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Kaua‘i Academy of Creative Arts offers year-round classes

For years the summer months have meant learning and laughter through the arts. Participants are appropriately acknowledged by the Academy’s “The Kids of Summer” logo. Now this well established arts program has expanded from an exclusively summer schedule to one that addresses the adoption by Kaua‘i public schools of a year-round schedule.

The academy is offering a four-week summer program and strengthening the afternoon and intercession series so that young people may continue to have in-depth artistic experiences with professional artists, materials and tools.

The year-round schedule begins with a March intercession workshop for students grades five through 12. Local artist Penny Nichols will teach a three day “En Plein Air” (outdoor) arts intensive at the National Tropical Botanical Gardens in Lawa‘i Valley.

For more information on the Kaua‘i Academy of Creative Arts upcoming arts intensive or any of the visual and performing arts programming, e-mail info@Kauaicreativearts.org, call 346-7586 or visit Kauaicreativearts.org.

School collaborative

tsunami evacuation drill

9:45 a.m, March 7

The purposes of this collaborative drill are to give each school the oppportunity to evaluate the effectiveness of the individual evacuation school’s plan with a total shutdown, the timing of how quickly and safely all walking and driven students can reach the designated evacuation site which would be at least 100 feet from the identified inundated danger zone, and observe what possible bottlenecks may be created as each heads towards the Koke‘e and higher ground areas.

The schools involved will be Kekaha Elementary School (319 students), St. Theresa School (150 students), Kula Aupuni Niihau a’ Kahealani Aloha School (46 students), Kekula Niihau o’ Kekaha School — 40 students — a total of 555 students, plus staff.

Others expressing interest in observing this collaborative effort are the police and fire department personnel, Kaua‘i Civil Defense, PMRF, Hawai‘i State DOE and NOAA which is asking to bring television media from Oah‘u to cover this event.

A follow-up evaluation meeting will be held March 10, at 9 a.m. in the Kekaha School cafeteria. If you have further questions, please call Jason Yoshida, principal of Kekaha School at 337-7655 or Bobbie at 337-9135.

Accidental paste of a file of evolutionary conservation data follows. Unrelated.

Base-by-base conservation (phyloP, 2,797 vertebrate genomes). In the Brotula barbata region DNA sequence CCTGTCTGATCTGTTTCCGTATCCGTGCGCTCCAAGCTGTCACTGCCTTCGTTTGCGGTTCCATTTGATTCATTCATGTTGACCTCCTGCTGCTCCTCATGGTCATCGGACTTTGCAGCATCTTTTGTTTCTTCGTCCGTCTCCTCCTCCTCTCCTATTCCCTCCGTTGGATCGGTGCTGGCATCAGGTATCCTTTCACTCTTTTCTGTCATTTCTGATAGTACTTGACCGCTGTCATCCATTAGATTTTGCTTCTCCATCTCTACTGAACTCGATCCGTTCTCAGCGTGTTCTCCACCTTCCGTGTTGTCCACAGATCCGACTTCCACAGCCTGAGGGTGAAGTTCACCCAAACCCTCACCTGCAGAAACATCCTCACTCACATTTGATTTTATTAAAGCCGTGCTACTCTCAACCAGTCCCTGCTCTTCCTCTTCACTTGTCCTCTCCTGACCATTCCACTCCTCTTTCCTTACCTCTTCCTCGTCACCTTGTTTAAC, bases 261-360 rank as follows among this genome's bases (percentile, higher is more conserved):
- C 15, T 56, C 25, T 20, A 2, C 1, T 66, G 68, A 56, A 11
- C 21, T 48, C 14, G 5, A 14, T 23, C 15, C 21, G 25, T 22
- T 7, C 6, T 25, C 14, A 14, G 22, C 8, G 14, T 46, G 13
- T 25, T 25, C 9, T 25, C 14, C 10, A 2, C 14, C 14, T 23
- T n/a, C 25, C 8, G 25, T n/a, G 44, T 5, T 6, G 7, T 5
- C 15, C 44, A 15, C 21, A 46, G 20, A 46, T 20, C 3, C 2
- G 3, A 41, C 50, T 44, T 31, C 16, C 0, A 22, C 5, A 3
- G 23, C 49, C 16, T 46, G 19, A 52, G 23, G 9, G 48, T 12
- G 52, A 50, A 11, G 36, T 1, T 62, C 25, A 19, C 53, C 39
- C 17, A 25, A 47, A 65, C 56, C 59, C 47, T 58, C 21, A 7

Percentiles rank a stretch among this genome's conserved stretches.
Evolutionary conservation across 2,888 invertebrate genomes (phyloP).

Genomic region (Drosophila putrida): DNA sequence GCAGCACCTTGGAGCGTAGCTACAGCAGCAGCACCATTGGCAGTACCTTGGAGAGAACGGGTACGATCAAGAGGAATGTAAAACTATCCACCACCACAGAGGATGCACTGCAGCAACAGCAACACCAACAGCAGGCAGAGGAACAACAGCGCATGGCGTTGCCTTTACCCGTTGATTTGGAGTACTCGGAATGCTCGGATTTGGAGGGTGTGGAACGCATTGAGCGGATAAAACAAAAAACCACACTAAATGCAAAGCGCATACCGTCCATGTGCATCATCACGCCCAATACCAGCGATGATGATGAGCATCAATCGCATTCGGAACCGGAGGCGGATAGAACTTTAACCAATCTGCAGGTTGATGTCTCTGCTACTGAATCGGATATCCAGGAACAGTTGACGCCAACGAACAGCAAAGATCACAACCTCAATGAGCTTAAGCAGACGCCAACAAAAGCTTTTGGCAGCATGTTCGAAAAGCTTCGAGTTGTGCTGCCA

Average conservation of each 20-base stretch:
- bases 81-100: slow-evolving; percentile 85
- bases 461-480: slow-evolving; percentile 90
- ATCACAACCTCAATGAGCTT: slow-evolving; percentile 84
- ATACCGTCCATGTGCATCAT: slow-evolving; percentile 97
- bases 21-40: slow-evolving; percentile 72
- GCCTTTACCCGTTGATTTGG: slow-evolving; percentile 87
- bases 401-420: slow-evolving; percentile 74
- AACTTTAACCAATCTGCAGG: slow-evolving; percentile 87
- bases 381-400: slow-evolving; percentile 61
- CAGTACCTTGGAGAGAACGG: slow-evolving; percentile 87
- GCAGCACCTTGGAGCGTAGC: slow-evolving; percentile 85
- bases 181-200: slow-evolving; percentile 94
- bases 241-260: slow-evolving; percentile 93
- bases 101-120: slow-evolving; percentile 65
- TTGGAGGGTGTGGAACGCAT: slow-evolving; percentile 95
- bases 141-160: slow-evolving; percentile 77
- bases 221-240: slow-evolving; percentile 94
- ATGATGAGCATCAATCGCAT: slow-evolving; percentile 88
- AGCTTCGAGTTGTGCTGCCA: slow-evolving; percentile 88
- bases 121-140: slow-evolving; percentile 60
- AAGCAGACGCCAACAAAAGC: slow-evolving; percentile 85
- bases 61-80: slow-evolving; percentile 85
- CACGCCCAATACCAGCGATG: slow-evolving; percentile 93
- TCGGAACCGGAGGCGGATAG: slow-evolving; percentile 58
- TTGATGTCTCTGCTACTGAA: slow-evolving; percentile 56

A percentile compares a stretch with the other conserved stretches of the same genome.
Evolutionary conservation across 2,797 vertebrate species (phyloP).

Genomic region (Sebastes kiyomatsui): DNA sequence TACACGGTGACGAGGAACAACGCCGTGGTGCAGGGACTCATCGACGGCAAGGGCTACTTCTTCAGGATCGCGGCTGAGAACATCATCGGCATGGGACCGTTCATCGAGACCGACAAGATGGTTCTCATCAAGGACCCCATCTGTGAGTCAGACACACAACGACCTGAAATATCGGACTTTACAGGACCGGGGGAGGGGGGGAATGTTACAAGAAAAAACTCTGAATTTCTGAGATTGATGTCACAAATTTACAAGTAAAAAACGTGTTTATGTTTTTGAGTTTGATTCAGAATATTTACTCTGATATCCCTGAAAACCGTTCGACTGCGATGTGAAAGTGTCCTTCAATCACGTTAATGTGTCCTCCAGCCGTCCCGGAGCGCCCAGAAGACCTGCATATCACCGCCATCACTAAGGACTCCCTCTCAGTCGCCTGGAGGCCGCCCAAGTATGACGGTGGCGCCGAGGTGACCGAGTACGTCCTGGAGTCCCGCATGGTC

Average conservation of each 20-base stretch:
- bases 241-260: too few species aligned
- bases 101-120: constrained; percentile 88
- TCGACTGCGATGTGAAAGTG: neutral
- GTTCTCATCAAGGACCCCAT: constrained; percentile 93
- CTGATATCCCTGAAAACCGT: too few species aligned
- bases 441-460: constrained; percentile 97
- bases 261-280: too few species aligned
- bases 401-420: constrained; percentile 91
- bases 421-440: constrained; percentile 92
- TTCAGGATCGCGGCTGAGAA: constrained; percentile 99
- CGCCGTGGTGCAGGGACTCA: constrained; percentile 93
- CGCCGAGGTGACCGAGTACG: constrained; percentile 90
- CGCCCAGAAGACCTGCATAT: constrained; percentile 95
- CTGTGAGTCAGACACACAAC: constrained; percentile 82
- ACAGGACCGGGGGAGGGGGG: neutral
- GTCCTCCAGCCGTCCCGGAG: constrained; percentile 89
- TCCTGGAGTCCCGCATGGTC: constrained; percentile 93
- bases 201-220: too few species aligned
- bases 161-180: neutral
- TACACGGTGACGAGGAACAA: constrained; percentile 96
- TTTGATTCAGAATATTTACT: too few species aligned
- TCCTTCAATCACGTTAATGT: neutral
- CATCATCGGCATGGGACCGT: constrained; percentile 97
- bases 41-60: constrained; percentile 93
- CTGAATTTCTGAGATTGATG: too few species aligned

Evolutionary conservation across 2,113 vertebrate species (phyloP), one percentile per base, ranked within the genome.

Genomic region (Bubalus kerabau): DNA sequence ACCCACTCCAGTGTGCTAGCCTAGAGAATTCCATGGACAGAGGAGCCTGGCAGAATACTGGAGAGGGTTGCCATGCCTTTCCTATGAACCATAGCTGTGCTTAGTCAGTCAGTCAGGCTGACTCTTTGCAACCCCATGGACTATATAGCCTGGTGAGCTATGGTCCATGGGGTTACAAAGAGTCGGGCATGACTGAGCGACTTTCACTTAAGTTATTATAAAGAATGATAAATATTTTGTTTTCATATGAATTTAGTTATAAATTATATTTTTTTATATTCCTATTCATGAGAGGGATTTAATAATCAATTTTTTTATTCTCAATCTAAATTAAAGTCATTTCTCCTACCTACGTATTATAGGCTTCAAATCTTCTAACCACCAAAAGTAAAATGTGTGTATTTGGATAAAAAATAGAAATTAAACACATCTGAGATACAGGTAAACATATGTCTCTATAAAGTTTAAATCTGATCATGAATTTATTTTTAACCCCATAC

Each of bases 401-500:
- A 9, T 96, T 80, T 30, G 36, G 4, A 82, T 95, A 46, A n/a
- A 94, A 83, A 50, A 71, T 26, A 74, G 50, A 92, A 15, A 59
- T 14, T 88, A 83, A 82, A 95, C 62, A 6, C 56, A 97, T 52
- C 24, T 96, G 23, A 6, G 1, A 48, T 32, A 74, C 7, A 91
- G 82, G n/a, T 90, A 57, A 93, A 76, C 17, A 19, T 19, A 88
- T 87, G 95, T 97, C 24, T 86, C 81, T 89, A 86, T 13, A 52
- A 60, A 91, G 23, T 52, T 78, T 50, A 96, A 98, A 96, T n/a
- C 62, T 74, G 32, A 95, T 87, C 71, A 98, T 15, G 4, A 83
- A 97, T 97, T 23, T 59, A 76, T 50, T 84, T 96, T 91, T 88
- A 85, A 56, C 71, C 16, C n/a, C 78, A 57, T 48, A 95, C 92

The bigger picture is if the Kekaha population of 3,500 to 4,000 people all had to evacuate, most of them would be heading for Koke‘e’s higher ground. When the island was a plantation community, block captains were assigned to make the alert and plantation trucks were available to transport the people to safety. The community needs to be informed of an updated Civil Defense plan for the populations threatened by tsunami disasters.

General Education Development test in March

General Educational Development testing will be conducted by the Kaua‘i Community School for Adults in early March. Passing the GED can lead to a state of Hawai‘i high school diploma. For more information, and to sign up for the test, call the KCSA Office at 274-3390.

Recycle your phone books and help the schools

As new phone books arrive, what do you do with the old ones? The answer is: recycle them.

Your Island Pages is working in cooperation with Garden Isle Disposal to maximize the number of old phone books recycled. Some 95 percent of all the phone books recycled are collected within one month of distribution of the new books.

Every participating elementary school is eligible to win cash prizes and the program is adjusted for the size of the student body in relation to number of books collected so that any school has a chance of winning.

Recycling efforts on Kaua‘i in the last four years has resulted in the collection of over 150,000 pounds of phone books and saved over 1,250 trees. A phone book can be recycled up to six times, and some of the products made from recycled phone books include paper, egg cartons, roofing material and animal bedding. Just 20 years ago there was only one curbside recycling program in the United States. By 1998 there were 9,000 recycling programs and 12,000 drop-off centers. The program will run until March 1.


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